NASA to make second attempt at inflating space station test module
The unexpanded Bigelow Expandable Activity Module (BEAM) is seen attached to the Tranquility module on the International Space Station in this still image taken from NASA TV May 26, 2016. NASA TV/Handout via Reuters

Astronauts aboard the International Space Station will try again on Saturday to inflate a novel experimental habitat after the fabric module failed to unfurl as planned earlier this week, NASA officials said on Friday.

The problem may have resulted from its materials becoming stiff. The Bigelow Expandable Activity Module, or BEAM, was unpacked 10 months later than expected due to launch delays, manufacturer Bigelow Aerospace told reporters on a conference call.

The impact was likely most serious on the outer layers, said Lisa Kauke, BEAM deputy program manager at Bigelow. The prototype habitat, which could provide living quarters for crew one day making trips to Mars, is made of impact-resistant, Kevlar-like materials and flexible layers of fabric and foam.

"The longer they’re packed, the more they are compressed and it takes a little while for those shapes to return," Kauke said.

NASA astronaut Jeff Williams on Thursday tried to inflate the module with spurts of the space station's air, but it failed to expand as planned.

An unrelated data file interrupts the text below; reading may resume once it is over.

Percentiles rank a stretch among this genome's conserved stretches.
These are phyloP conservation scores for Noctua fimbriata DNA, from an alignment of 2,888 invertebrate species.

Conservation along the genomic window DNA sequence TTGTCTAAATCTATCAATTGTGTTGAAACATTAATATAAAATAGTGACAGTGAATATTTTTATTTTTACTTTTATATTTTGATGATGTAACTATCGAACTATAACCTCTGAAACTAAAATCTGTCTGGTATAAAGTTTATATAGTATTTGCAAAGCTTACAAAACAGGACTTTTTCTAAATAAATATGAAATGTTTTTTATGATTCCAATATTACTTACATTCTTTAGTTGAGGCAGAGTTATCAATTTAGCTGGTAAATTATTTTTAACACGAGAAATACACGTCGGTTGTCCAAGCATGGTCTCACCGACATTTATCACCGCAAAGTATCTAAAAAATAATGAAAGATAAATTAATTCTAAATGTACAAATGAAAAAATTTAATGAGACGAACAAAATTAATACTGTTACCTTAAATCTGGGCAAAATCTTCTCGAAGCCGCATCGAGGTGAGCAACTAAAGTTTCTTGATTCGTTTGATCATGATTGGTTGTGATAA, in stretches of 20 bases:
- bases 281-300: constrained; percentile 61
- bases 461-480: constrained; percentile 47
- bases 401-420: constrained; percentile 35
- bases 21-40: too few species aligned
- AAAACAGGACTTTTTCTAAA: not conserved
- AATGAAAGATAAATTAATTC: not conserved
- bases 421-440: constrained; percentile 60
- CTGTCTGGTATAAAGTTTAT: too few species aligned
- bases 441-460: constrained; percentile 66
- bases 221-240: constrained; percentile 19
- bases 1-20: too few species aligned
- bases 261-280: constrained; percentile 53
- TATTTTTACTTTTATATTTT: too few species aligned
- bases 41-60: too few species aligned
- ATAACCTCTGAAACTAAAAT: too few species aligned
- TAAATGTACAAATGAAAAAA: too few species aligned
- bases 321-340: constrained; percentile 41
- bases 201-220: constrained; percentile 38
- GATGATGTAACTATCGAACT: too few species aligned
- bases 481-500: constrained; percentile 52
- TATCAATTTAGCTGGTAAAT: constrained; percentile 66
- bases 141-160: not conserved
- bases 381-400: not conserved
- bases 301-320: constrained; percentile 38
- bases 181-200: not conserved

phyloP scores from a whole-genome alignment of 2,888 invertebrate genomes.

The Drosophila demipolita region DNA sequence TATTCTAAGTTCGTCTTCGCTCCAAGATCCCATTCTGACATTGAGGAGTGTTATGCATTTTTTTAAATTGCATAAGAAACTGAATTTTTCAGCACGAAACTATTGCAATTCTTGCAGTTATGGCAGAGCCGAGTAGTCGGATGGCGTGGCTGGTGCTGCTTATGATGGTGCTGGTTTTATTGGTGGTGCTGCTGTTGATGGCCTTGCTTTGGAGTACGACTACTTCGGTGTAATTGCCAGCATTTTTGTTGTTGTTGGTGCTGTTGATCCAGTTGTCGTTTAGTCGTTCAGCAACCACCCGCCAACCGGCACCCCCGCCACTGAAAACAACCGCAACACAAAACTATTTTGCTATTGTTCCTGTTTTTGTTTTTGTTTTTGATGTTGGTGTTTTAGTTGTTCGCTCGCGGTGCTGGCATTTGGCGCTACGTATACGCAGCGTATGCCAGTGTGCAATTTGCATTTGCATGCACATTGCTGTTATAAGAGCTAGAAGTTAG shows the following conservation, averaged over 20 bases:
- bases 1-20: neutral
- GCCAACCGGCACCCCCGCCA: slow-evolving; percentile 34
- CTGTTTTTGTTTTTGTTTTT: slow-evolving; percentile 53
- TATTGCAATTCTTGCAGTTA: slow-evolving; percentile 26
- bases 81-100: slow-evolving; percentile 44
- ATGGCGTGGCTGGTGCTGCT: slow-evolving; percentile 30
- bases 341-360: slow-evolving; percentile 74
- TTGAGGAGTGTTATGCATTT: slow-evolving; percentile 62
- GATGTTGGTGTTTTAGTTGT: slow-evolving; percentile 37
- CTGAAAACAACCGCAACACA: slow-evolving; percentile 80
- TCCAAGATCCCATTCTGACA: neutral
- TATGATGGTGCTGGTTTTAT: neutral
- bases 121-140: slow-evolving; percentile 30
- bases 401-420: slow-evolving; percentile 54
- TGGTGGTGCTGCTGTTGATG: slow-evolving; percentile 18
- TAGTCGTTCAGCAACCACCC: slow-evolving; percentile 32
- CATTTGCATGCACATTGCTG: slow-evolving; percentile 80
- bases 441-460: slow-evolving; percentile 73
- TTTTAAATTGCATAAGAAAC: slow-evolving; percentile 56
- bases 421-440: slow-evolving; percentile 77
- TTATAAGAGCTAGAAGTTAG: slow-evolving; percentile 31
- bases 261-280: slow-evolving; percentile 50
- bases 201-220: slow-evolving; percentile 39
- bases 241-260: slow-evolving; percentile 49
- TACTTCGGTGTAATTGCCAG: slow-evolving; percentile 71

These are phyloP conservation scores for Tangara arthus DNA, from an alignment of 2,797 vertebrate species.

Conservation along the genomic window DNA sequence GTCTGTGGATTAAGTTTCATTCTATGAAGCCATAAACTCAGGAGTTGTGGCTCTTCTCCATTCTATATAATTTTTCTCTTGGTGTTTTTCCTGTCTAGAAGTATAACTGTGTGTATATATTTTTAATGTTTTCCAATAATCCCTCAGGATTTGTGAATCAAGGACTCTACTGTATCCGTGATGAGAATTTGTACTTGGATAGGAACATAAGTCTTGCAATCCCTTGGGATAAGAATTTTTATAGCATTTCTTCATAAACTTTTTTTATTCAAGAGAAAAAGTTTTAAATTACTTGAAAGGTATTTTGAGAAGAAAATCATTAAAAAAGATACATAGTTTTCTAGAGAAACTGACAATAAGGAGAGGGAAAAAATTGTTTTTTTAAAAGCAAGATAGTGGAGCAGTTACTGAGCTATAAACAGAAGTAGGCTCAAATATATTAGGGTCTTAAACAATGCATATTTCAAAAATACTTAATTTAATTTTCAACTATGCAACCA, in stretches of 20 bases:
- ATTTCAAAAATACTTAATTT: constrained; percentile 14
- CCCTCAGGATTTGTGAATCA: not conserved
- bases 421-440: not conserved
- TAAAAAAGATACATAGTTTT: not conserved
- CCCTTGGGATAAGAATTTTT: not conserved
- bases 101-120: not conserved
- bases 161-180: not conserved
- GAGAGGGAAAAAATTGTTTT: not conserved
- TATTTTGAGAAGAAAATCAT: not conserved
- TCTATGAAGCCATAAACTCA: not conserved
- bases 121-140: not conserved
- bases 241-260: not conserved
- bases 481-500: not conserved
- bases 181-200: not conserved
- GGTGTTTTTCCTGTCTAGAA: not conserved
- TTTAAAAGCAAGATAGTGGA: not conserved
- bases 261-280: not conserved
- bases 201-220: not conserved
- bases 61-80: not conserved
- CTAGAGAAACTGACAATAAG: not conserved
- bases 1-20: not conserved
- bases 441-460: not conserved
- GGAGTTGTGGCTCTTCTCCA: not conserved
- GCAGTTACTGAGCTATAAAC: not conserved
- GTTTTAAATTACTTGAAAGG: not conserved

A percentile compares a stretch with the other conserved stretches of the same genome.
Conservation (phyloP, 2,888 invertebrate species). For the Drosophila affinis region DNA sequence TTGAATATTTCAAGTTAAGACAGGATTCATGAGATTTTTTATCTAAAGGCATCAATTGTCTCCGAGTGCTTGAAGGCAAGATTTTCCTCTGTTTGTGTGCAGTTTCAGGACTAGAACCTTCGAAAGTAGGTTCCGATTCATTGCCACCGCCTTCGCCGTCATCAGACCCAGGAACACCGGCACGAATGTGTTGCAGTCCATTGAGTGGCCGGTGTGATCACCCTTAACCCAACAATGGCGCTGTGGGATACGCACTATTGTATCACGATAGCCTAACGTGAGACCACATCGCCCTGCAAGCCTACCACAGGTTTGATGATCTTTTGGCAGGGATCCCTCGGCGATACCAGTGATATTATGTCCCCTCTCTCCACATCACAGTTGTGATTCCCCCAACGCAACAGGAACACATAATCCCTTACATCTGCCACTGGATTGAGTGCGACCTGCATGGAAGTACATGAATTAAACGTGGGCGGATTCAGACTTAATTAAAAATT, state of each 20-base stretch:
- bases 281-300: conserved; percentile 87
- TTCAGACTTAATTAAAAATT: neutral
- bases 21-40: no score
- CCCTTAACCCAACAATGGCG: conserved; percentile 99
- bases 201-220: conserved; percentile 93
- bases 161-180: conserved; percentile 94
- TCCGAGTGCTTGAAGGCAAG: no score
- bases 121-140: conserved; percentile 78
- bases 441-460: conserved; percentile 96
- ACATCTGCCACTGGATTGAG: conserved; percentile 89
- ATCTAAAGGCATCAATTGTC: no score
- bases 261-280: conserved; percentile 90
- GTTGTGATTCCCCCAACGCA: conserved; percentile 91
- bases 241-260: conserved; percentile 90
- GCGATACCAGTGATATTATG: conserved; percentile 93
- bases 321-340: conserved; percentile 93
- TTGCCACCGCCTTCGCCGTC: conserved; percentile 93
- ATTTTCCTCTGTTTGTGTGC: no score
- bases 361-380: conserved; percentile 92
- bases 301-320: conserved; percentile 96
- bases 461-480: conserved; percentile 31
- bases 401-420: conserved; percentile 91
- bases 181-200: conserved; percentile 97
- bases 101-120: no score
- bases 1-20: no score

Left alone overnight, the barrel-shaped module grew slightly in both length and diameter, giving the U.S. National Aeronautics and Space Administration and Bigelow Aerospace confidence that the problem can be resolved.

Astronauts will make another attempt to inflate BEAM on Saturday morning, station operations manager Kenny Todd said during the call.

The lightweight habitats could save millions of dollars in launch costs compared with metal modules. They may also offer better radiation protection for astronauts.

The module is designed to expand to the size of a small bedroom, a 10-fold increase in volume. NASA plans to keep it attached to the International Space Station, a $100 billion research laboratory that flies about 250 miles (400 km) above Earth, for a two-year trial run.

(Editing by Letitia Stein and Dan Grebler)